It’s done. Several months of practice and planning (and one aborted assessment due to candidates dropping out) and I’ve passed my BCU 4 Star Sea Assessment. Whilst in the grand scheme of things the 4* leaders award is not perhaps the hugest achievement in the world, when you are head down and focused preparing for an assessment it can easily become all consuming. I felt a degree of extra pressure in so much as passing this award is hopefully the last hurdle for me in getting my BCU coaching qualifications re-instated. I thought I would share some of the things I learned during in the process of preparing and then undertaking the assessment in the hope that it might aid others going through this process.

Assessment Pre-requisities:

Pre-requisites for the assessment are:

  1. An 8 Hour First Aid Course
  2. Completiton of 4* Sea Training Course
  3. Coastal Navigation and Tidal Planning Course
  4. Logged paddling – 12 trips in relevant conditions – 5 as an assistant leader
  5. VR Form – download from BCU, complete and send off to register for assessment

Be aware that it takes a minimum of 2 weeks to turn around the VR form so this needs to be completed and sent off in good time to ensure you have it back from the BCU prior to attending the assessment. Also be aware that if you techy and tend to fill in forms on a computer then print them out, you must ‘hand sign’ the form – a digital signature resulted in my form being returned for signing.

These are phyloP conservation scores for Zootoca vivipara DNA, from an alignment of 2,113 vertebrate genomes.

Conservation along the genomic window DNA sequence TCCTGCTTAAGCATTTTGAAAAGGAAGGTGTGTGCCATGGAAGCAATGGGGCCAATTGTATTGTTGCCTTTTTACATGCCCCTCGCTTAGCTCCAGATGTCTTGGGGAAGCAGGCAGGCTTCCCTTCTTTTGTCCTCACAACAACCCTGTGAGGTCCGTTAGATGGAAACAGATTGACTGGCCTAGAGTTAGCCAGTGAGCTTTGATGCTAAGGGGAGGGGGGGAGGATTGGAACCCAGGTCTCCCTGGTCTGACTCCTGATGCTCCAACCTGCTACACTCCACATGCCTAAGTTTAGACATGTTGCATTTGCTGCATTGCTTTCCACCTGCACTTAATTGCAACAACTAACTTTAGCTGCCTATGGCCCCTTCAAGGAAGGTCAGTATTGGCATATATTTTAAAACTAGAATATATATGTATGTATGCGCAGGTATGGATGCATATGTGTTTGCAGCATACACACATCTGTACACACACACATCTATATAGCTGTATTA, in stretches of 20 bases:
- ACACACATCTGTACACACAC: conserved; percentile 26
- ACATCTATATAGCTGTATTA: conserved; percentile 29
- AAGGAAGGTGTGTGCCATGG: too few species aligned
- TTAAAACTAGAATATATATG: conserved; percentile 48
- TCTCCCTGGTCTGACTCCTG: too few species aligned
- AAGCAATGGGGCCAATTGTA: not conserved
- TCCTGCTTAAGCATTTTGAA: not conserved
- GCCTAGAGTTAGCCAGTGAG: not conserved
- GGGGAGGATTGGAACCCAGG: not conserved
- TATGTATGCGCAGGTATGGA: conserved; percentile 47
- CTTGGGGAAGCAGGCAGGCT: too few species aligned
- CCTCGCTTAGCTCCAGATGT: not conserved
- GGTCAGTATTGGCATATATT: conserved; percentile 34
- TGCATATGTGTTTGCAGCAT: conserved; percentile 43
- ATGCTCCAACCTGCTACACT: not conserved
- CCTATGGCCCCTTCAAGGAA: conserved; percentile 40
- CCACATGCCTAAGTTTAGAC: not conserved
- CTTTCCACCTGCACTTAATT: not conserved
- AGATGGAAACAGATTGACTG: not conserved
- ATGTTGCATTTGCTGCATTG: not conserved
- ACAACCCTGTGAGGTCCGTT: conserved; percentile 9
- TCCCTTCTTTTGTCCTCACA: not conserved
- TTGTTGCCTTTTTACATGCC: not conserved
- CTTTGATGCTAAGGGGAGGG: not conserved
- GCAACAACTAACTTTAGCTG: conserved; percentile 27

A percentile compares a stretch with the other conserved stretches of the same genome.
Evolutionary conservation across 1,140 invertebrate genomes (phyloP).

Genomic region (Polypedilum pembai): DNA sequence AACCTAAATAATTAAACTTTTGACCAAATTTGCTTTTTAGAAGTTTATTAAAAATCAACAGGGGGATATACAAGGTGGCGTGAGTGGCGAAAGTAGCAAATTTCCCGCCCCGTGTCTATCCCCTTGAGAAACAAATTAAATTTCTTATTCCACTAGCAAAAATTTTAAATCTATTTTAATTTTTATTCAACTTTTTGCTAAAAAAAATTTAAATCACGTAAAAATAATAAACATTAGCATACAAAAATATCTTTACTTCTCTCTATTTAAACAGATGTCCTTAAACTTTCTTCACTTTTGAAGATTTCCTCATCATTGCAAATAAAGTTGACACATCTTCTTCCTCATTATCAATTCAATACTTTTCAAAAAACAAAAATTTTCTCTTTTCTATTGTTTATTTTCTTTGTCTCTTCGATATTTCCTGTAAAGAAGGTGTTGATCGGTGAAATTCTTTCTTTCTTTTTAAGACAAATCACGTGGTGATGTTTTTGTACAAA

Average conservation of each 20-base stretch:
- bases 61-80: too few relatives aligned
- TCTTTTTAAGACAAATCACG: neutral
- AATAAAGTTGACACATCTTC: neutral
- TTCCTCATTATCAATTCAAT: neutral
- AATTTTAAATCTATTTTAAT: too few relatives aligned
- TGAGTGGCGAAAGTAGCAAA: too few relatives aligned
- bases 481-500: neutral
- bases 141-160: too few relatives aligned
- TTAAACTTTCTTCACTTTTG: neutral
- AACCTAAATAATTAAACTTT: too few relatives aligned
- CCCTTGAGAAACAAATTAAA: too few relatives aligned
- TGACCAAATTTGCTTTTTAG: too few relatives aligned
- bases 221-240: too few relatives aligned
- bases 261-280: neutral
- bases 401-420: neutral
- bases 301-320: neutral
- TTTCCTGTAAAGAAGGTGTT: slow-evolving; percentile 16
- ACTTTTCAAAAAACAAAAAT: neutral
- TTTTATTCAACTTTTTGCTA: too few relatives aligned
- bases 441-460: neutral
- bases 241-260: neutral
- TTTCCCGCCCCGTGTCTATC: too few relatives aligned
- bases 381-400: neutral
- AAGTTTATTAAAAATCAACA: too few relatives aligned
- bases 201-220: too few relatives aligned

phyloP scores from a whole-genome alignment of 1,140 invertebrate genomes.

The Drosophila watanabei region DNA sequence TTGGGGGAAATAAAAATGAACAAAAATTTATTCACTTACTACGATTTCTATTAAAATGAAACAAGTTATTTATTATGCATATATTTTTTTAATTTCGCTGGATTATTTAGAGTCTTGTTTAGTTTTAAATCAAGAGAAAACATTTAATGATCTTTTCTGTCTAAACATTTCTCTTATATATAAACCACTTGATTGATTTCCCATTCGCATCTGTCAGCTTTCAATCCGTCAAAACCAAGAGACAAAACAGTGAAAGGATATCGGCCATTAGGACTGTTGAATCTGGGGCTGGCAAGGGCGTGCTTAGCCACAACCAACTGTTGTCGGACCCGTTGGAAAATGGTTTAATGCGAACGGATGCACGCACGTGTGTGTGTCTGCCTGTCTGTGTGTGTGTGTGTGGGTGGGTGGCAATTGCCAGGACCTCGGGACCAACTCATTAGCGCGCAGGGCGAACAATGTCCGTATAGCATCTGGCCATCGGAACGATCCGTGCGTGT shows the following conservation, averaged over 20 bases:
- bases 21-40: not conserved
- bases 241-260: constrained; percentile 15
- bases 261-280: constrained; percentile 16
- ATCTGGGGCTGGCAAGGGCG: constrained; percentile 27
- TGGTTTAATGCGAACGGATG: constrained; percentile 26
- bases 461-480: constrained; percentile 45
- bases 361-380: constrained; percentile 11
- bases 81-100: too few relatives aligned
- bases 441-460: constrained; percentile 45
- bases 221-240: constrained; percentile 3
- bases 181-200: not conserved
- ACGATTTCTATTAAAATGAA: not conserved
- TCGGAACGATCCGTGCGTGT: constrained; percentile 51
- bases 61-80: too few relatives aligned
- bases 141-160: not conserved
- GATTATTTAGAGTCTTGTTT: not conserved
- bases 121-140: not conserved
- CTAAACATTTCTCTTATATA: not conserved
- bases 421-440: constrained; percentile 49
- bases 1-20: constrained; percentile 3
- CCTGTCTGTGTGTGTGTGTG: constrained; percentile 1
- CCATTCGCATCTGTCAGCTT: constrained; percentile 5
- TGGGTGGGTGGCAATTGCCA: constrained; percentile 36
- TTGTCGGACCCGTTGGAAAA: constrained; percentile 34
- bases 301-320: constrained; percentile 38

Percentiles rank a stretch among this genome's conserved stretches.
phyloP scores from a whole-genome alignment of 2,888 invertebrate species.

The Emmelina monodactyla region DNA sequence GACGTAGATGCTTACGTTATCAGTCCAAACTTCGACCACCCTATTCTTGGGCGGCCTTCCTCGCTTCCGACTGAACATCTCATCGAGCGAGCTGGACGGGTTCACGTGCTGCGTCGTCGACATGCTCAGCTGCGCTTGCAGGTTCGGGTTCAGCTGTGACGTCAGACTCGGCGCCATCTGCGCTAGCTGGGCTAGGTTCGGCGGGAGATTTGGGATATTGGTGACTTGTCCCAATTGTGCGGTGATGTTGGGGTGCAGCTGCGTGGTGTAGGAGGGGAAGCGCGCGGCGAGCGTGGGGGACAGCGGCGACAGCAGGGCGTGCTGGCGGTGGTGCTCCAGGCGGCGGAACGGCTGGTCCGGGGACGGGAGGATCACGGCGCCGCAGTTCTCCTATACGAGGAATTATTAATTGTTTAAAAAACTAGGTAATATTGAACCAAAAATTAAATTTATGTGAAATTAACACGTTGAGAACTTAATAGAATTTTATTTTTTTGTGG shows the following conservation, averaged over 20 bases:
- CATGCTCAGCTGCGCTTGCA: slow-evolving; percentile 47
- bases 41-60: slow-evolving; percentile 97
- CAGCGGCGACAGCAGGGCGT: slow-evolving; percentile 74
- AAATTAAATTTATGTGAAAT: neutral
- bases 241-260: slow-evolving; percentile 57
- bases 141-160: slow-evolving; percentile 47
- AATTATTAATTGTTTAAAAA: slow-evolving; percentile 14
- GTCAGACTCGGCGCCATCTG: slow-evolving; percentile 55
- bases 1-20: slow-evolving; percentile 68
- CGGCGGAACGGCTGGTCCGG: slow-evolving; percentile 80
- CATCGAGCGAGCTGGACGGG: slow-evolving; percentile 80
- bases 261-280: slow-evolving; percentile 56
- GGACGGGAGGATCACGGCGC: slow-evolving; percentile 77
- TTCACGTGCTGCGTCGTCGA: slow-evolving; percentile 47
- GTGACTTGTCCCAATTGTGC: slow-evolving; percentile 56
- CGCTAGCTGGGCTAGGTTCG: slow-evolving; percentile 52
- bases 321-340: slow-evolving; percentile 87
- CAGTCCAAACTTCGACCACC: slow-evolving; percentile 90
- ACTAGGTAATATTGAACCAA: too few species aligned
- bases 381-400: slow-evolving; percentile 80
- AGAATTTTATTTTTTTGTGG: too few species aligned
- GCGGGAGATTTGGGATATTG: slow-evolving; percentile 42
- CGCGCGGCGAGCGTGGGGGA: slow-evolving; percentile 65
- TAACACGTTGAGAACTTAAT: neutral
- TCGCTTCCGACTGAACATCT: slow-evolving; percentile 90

Preparation For Assessment

My thoughts here are based on my own preparations, discussions with other candidates and a few course providers.

Personal Paddling Skills:
Demonstrating polished personal skills is very important throughout the assessment. To a large extent in our assessment it was continuously observed/assessed during the two days as opposed to having specific tasks set for us. You need to be comfortable paddling up to and and I would suggest beyond the remit of the award – F4 or Sea State 4 and in swell/surf.

You will be expected to demonstrate your ability to concentrate on leading a group or deal with incidents/rescues in these conditions you do not want to be struggling with your own paddling skills or at the edge of your personal ability. It is also important to be able to perform skills on both sides so ensure your stroke practice takes this into account.

With regards to rolling I would heavily recommend you have a bombproof roll prior to assessment, and ideally be able to roll on both sides. I finished all my practice sessions with rolling and spent time working on rolling both sides. On assessment, when asked to roll in a narrow, cave entrance I was able to roll on both sides in a polished manner. Only being able to roll on one side would not cause you to fail the assessment if you are a strong candidate across the board, however if you have difficulties in other areas of the assessment could be one more piece of evidence against you.